Image from page 311 of "Greek athletic sports and festivals" (1910)
Publisher: London : Macmillan and Co.
Contributing Library: Harold B. Lee Library
Digitizing Sponsor: Brigham Young University
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adno race shorter than 200 yards. In the diaulos and hippios the style must have been less ^ Practical Track and Field Athletics^ by John Graham and Ellery H.Clark (D. Nutt), p. 24. A photograph of two runners (PI. vi.) taken in an actualrace bears a striking resemblance to the pictures on Greek vases. 2 C.R., 1876, PI. i. XIII THE FOOT-RACE—DIFFERENT STYLES 283 violent. Perhaps some of the existing vases represent theseevents, but owing to the absence of any inscription we cannotsay for certain. One fragment found at Athens bears the.inscription I am a diaulos runner; and the style, as weshould expect, is a compromise between that of the sprinterand that of the long-distance runner. The arms^ Are swung,but not as violently as in the sprint, while the stride is longand even, the knees not raised unduly.^ On another fragmentfound at Athens we find the position of the arms typicalof the dolichos combined with the high action of the sprinter.Unfortunately this fragment is uninscribed.^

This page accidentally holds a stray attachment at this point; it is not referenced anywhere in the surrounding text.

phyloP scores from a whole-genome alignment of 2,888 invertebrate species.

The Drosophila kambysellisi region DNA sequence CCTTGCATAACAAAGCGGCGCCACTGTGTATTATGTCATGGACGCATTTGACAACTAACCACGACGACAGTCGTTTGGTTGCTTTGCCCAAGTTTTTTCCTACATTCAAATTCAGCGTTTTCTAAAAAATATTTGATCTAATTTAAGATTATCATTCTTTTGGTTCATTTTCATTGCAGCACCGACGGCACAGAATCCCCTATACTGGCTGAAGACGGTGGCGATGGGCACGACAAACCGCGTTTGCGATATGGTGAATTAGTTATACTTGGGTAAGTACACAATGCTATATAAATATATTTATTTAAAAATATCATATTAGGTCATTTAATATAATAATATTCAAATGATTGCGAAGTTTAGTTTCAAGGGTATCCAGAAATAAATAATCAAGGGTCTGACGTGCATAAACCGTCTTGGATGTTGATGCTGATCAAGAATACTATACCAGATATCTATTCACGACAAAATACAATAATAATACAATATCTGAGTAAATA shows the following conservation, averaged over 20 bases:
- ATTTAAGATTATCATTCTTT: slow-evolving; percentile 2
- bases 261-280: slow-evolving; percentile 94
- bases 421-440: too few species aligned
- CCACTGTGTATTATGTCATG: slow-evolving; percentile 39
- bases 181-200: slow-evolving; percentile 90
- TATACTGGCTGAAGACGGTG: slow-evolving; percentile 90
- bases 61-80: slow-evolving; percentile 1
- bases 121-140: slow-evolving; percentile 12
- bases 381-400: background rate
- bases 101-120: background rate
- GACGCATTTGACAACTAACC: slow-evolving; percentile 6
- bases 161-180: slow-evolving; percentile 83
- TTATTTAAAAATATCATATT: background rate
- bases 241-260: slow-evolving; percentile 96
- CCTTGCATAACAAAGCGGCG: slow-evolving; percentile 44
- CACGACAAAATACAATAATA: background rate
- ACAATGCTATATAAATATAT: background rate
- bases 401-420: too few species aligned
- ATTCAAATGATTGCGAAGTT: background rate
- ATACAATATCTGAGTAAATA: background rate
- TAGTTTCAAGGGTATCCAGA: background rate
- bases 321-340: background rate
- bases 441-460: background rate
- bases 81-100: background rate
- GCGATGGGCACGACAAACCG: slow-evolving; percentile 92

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Fig. 53.—Panathenaic ampliora. Fourth century.(Stephaiii, C. R. Atlas, 1876, V\. i.) The physical types represented on these vases vary con-siderably. On the earlier vases a short, thick-set, bearded typeprevails, w4th powerful shoulders an<i thighs. On the latervases we see greater length of limb. The thinness of thesprinters is sometimes exaggerated to the point of emaciation.On the other hand, some of the long-distance runners, in spiteof their length of limb, seem too heavy in build for the distance.They are of the type of the Apoxyomenos, who, though hemight be excellent over 200 yards or quarter of a mile, istoo heavy for a three-mile race. A peculiarity ascribed in our text-books to the Greek^ National Museum, 761. 2 j^^^^^ ^ j ^^ 43 j ^h 284 GREEK ATHLETIC SPORTS AND FESTIVALS chap. runner is the habit of encouraging himself to greater effortsby shouting as he ran, with all the strength of his lungs.The only evidence for so absurd and improbable a practice is arhetorical
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